Nightcrawler Review: A Self-Made Monster

out of 5

These sure are strange times that we live in. News is broadcast not only in 24/7 cycles online and on cable, but networks have gone so far as to embrace social media to not only gather news, but report it. With such a demand for stories that will force people to tune in, an entire subculture of pseudo-journalists has been born. TMZ is the prime example, as now major news networks share the stories that TMZ’s paparazzi dig up on a nightly basis, and The National Enquirer, long considered tabloid, is now used as a source for critical feature stories. Strange times indeed.

In Nightcrawler, Jake Gyllenhaal stars a Lou Bloom, a man who is always thinking two steps ahead, and is quite literally doing anything he can to not only survive, but thrive in Los Angeles. Jobless, but with grand ideas, Lou steals and robs to make ends meet, always looking for that opportunity to come up where he can actually be somebody. When Lou stumbles across a fiery car-crash one night on the highway, he witnesses police offers saving the life of the crash victim–but he also meets Joe Loder (Bill Paxton), a “stringer” or “Nightcrawler” that drives around the city at night, chasing police band calls for juicy opportunities to record video to sell to the myriad morning news shows in L.A. Lou quickly sees the opportunity himself and begins to build his own career as a nightcrawler, by any means necessary.

Nightcrawler review

Lou Bloom (Jake Gyllenhaal) has a dark side in ‘Nightcrawler.’

Lou’s rise from lowly, desperate criminal with aspirations, to a respected–using the term very loosely–photo journalist has more in common with, say, Tony Montana from Brian DePalma’s 1983 film Scarface. Both men start with nothing, and rise to great power. Both get there by nefarious means; both men excel in the product of their times. For Tony, it’s drugs and for Lou, it’s shocking, sometimes gory news video. For Tony, it ends badly. But for Lou, well, the jury is still out.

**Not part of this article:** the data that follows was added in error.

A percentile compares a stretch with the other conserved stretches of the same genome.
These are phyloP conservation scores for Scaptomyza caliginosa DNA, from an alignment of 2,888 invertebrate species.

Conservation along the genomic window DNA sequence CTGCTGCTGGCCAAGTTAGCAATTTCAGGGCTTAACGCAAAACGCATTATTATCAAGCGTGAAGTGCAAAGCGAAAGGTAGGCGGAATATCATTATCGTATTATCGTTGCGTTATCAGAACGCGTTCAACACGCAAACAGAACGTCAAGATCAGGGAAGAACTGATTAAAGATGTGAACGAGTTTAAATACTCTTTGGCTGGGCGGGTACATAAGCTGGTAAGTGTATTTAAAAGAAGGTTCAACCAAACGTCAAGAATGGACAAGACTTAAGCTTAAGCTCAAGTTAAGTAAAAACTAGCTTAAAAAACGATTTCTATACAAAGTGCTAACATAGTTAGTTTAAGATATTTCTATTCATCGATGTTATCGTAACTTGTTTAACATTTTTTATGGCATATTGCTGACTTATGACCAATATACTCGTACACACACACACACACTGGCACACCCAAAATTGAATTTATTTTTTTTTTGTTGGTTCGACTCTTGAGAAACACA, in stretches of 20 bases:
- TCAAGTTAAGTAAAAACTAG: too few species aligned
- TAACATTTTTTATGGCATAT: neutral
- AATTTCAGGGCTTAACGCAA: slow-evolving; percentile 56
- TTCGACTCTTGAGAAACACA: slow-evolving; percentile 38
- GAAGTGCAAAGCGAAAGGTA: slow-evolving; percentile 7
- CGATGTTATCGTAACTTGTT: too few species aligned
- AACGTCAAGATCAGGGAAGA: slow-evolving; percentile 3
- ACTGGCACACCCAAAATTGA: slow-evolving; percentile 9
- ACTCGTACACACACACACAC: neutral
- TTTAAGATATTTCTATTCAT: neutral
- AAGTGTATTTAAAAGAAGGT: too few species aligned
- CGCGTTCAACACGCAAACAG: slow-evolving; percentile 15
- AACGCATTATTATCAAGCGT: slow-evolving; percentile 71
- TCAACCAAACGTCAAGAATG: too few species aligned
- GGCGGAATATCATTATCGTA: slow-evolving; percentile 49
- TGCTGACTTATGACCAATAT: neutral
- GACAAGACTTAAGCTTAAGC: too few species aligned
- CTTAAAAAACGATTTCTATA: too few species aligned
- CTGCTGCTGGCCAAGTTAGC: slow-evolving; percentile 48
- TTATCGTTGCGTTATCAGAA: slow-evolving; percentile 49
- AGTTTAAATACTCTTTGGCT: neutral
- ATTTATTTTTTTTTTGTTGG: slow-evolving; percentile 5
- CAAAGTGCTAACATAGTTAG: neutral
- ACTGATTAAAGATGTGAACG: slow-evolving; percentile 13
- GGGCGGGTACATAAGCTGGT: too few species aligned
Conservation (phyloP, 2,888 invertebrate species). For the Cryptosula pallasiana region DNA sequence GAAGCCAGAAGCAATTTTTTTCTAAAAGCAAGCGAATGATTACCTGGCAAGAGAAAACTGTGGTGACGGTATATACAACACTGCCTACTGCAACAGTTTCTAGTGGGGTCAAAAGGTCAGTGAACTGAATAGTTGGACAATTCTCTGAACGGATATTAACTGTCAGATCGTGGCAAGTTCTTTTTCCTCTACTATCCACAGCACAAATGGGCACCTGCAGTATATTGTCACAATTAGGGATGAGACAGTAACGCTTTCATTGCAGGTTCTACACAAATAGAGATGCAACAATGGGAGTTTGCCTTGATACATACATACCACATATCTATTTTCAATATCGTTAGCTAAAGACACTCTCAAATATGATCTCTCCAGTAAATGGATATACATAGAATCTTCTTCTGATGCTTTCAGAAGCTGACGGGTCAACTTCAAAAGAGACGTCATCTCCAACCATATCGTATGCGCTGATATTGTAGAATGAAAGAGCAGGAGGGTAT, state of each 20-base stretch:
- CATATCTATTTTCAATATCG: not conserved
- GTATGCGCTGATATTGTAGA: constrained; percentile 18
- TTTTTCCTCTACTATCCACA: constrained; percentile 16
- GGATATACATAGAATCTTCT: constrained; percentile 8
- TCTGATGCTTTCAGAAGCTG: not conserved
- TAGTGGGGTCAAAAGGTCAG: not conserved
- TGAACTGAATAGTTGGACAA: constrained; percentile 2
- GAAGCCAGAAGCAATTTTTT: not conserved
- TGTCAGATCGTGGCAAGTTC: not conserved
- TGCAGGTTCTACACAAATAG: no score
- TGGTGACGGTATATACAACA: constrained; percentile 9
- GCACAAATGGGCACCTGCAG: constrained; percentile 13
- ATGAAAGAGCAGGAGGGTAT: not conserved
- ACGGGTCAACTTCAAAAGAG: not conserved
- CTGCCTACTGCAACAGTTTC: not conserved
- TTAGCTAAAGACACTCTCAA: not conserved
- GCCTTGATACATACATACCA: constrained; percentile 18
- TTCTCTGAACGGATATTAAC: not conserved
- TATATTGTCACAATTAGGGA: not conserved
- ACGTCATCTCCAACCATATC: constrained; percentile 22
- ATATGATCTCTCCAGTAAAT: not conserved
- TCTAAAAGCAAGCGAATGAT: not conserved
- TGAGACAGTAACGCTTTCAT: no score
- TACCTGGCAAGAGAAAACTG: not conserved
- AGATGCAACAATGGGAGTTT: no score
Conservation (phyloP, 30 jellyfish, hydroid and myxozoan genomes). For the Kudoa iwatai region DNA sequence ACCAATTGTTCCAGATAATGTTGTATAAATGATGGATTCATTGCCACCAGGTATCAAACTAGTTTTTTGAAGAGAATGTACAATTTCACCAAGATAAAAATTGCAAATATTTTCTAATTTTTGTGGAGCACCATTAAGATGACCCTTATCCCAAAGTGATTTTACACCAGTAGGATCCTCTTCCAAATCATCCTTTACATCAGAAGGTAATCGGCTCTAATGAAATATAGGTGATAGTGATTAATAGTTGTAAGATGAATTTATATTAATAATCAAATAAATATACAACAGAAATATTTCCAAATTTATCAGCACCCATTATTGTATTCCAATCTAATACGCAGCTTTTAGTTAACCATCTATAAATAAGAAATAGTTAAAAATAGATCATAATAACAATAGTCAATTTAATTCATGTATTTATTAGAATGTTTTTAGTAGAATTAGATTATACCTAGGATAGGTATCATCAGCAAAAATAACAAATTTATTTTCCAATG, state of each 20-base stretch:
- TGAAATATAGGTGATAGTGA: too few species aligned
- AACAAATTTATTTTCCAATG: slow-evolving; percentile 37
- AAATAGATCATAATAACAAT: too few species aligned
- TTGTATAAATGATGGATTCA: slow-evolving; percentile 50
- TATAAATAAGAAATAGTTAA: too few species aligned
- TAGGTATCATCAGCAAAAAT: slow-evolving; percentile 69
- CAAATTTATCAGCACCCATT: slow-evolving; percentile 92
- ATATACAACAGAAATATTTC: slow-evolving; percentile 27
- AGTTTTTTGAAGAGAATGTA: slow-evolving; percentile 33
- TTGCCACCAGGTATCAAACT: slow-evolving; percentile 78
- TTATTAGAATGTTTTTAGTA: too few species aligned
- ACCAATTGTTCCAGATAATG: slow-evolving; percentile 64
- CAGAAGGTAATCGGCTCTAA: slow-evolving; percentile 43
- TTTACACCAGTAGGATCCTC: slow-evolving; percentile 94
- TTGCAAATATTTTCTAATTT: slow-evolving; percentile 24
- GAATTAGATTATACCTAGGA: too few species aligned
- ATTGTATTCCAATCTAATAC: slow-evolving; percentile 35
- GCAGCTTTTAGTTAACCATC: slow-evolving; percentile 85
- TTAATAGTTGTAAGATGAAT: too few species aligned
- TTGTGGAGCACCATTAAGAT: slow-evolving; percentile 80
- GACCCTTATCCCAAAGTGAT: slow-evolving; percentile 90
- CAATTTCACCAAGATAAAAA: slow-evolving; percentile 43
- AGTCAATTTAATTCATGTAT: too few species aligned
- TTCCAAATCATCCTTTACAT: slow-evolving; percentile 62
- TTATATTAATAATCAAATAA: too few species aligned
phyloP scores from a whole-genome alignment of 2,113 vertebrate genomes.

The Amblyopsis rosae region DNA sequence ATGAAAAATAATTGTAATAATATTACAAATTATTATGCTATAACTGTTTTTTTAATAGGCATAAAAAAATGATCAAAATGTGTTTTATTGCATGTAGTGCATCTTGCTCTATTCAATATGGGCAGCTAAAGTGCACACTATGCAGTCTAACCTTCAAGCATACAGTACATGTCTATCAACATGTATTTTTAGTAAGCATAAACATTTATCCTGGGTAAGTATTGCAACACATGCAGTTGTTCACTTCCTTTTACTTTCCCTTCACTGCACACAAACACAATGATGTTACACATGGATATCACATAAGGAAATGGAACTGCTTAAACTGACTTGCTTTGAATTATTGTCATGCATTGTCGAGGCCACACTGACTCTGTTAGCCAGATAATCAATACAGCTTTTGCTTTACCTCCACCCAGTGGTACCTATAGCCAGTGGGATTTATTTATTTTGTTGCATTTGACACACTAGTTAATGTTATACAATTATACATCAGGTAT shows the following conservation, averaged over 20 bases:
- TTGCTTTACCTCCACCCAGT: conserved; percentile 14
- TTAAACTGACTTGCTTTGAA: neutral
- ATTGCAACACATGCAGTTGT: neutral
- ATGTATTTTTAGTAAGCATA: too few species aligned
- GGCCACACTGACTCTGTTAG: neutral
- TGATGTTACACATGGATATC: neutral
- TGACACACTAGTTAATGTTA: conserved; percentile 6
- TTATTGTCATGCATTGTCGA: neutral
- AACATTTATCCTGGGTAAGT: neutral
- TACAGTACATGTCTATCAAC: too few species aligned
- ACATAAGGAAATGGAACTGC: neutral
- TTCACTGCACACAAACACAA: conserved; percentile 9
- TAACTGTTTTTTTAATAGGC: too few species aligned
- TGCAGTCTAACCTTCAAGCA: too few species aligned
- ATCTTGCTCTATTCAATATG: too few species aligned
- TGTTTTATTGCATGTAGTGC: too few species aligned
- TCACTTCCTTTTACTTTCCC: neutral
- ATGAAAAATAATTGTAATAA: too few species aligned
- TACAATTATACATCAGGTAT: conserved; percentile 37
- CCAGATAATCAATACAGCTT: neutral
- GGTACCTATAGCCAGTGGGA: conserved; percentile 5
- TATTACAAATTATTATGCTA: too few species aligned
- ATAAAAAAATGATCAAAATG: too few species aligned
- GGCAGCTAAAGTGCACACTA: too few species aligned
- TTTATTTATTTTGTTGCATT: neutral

Jake Gyllenhaal brings his usual talents to the role of Lou, presenting a man that is to be feared in how fast he thinks, how far he wants to go, and how he plans to get there. Lou is downright terrifying when he’s alone, as the darkness overwhelms him and the audience gets to witness that Lou is more than he shows to the public. When he’s partnered on-screen with Rick (Riz Ahmed), his navigator and co-photographer, or even Nina (Rene Russo), the aging news director at a TV station who desperately needs the footage that Lou provides, Gyllenhaal proves even more frightening is how he commands these people to bend to his whims.

Nightcrawler review

Rene Russo co-stars as Nina, another person who is manipulated by Lou Bloom.

Nightcrawler was written and directed by Dan Gilroy, who uses the backdrop of Los Angeles to serve as a canvas for the everyday monsters he creates on-screen. Unfortunately, while Lou is very well-developed (and acted), the other characters are left bare boned, with not much more to go on than what we see on the screen. This proves to be an issue as the film goes on, as these side characters devolve into pawns for Lou to manipulate. Maybe that was the point, but I would have loved to see more of Russo’s Nina, as her character is the epitome of how news is gathered and delivered.


Lou and Rick (Riz Ahmed) arrive on the scene of a crime to shoot footage.

While not a perfect film, Nightcrawler shines the light on the dark side of how news is presented to us, especially in the 24-hour news cycle. We watch at Lou begins to go to some pretty terrible depths to get his story, and his footage, and anyone that stands in his way be damned. Lou Bloom is a self-motivated go-getter and he’s ready to start work right now. Just watch your back, or you may become the story.

Nightcrawler is rated R and is in theaters now.

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